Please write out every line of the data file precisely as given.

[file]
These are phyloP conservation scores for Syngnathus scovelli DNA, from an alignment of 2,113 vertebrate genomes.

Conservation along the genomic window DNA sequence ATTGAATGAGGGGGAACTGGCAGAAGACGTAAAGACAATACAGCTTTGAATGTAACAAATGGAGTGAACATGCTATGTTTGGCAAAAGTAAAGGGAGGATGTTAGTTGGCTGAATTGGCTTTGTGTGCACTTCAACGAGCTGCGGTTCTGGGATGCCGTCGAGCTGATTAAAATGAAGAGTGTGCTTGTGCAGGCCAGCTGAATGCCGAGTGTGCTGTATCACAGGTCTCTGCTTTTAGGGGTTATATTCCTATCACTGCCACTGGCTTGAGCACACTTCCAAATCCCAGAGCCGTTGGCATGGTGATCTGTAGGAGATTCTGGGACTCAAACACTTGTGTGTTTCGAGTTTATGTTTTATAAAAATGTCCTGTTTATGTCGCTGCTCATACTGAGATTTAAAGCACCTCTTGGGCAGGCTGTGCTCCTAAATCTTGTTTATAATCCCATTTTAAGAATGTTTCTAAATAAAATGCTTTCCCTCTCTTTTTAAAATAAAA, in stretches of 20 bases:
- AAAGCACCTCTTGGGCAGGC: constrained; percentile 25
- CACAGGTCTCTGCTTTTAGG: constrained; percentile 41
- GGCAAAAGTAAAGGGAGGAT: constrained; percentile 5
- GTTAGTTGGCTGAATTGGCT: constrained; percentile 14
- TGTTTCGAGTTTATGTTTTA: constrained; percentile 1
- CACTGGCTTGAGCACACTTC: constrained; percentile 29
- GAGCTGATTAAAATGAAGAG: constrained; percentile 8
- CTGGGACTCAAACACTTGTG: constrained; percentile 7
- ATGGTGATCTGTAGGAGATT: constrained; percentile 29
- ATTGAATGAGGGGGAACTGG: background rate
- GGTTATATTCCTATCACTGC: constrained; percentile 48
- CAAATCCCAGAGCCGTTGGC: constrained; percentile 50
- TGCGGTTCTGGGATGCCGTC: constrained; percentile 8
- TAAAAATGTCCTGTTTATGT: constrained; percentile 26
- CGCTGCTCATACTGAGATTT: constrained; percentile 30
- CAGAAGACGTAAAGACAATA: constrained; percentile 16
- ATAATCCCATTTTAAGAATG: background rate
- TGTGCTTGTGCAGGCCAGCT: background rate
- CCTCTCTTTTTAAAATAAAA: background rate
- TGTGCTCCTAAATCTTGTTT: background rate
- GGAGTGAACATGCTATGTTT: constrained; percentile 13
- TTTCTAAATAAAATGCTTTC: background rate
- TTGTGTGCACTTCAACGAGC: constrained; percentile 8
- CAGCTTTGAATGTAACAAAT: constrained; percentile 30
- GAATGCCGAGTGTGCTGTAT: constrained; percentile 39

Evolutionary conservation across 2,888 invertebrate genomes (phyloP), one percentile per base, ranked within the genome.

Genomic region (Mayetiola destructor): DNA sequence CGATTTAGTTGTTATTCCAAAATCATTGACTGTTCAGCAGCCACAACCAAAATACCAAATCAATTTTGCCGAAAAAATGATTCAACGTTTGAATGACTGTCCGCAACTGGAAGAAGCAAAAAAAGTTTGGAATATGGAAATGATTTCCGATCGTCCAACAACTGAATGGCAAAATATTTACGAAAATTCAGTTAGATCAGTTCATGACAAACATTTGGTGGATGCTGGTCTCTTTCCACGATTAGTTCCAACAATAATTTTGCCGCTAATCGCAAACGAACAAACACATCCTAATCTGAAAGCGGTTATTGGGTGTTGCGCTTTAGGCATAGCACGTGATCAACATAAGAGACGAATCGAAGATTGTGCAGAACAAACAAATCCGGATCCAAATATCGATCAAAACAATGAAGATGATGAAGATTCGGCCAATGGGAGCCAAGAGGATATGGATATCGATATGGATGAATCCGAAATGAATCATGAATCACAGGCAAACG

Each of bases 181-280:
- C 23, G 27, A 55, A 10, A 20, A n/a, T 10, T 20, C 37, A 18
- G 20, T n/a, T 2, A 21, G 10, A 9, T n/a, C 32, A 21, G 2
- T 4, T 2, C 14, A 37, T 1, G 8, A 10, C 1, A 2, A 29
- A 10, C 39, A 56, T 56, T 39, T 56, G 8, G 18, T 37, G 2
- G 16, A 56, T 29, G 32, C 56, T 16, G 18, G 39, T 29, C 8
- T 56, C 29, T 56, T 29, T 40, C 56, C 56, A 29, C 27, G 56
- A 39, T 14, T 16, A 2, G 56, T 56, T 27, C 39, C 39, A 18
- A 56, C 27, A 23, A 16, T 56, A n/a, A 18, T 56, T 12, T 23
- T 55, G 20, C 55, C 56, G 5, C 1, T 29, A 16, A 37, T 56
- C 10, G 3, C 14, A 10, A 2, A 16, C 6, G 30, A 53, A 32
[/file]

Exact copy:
These are phyloP conservation scores for Syngnathus scovelli DNA, from an alignment of 2,113 vertebrate genomes.

Conservation along the genomic window DNA sequence ATTGAATGAGGGGGAACTGGCAGAAGACGTAAAGACAATACAGCTTTGAATGTAACAAATGGAGTGAACATGCTATGTTTGGCAAAAGTAAAGGGAGGATGTTAGTTGGCTGAATTGGCTTTGTGTGCACTTCAACGAGCTGCGGTTCTGGGATGCCGTCGAGCTGATTAAAATGAAGAGTGTGCTTGTGCAGGCCAGCTGAATGCCGAGTGTGCTGTATCACAGGTCTCTGCTTTTAGGGGTTATATTCCTATCACTGCCACTGGCTTGAGCACACTTCCAAATCCCAGAGCCGTTGGCATGGTGATCTGTAGGAGATTCTGGGACTCAAACACTTGTGTGTTTCGAGTTTATGTTTTATAAAAATGTCCTGTTTATGTCGCTGCTCATACTGAGATTTAAAGCACCTCTTGGGCAGGCTGTGCTCCTAAATCTTGTTTATAATCCCATTTTAAGAATGTTTCTAAATAAAATGCTTTCCCTCTCTTTTTAAAATAAAA, in stretches of 20 bases:
- AAAGCACCTCTTGGGCAGGC: constrained; percentile 25
- CACAGGTCTCTGCTTTTAGG: constrained; percentile 41
- GGCAAAAGTAAAGGGAGGAT: constrained; percentile 5
- GTTAGTTGGCTGAATTGGCT: constrained; percentile 14
- TGTTTCGAGTTTATGTTTTA: constrained; percentile 1
- CACTGGCTTGAGCACACTTC: constrained; percentile 29
- GAGCTGATTAAAATGAAGAG: constrained; percentile 8
- CTGGGACTCAAACACTTGTG: constrained; percentile 7
- ATGGTGATCTGTAGGAGATT: constrained; percentile 29
- ATTGAATGAGGGGGAACTGG: background rate
- GGTTATATTCCTATCACTGC: constrained; percentile 48
- CAAATCCCAGAGCCGTTGGC: constrained; percentile 50
- TGCGGTTCTGGGATGCCGTC: constrained; percentile 8
- TAAAAATGTCCTGTTTATGT: constrained; percentile 26
- CGCTGCTCATACTGAGATTT: constrained; percentile 30
- CAGAAGACGTAAAGACAATA: constrained; percentile 16
- ATAATCCCATTTTAAGAATG: background rate
- TGTGCTTGTGCAGGCCAGCT: background rate
- CCTCTCTTTTTAAAATAAAA: background rate
- TGTGCTCCTAAATCTTGTTT: background rate
- GGAGTGAACATGCTATGTTT: constrained; percentile 13
- TTTCTAAATAAAATGCTTTC: background rate
- TTGTGTGCACTTCAACGAGC: constrained; percentile 8
- CAGCTTTGAATGTAACAAAT: constrained; percentile 30
- GAATGCCGAGTGTGCTGTAT: constrained; percentile 39

Evolutionary conservation across 2,888 invertebrate genomes (phyloP), one percentile per base, ranked within the genome.

Genomic region (Mayetiola destructor): DNA sequence CGATTTAGTTGTTATTCCAAAATCATTGACTGTTCAGCAGCCACAACCAAAATACCAAATCAATTTTGCCGAAAAAATGATTCAACGTTTGAATGACTGTCCGCAACTGGAAGAAGCAAAAAAAGTTTGGAATATGGAAATGATTTCCGATCGTCCAACAACTGAATGGCAAAATATTTACGAAAATTCAGTTAGATCAGTTCATGACAAACATTTGGTGGATGCTGGTCTCTTTCCACGATTAGTTCCAACAATAATTTTGCCGCTAATCGCAAACGAACAAACACATCCTAATCTGAAAGCGGTTATTGGGTGTTGCGCTTTAGGCATAGCACGTGATCAACATAAGAGACGAATCGAAGATTGTGCAGAACAAACAAATCCGGATCCAAATATCGATCAAAACAATGAAGATGATGAAGATTCGGCCAATGGGAGCCAAGAGGATATGGATATCGATATGGATGAATCCGAAATGAATCATGAATCACAGGCAAACG

Each of bases 181-280:
- C 23, G 27, A 55, A 10, A 20, A n/a, T 10, T 20, C 37, A 18
- G 20, T n/a, T 2, A 21, G 10, A 9, T n/a, C 32, A 21, G 2
- T 4, T 2, C 14, A 37, T 1, G 8, A 10, C 1, A 2, A 29
- A 10, C 39, A 56, T 56, T 39, T 56, G 8, G 18, T 37, G 2
- G 16, A 56, T 29, G 32, C 56, T 16, G 18, G 39, T 29, C 8
- T 56, C 29, T 56, T 29, T 40, C 56, C 56, A 29, C 27, G 56
- A 39, T 14, T 16, A 2, G 56, T 56, T 27, C 39, C 39, A 18
- A 56, C 27, A 23, A 16, T 56, A n/a, A 18, T 56, T 12, T 23
- T 55, G 20, C 55, C 56, G 5, C 1, T 29, A 16, A 37, T 56
- C 10, G 3, C 14, A 10, A 2, A 16, C 6, G 30, A 53, A 32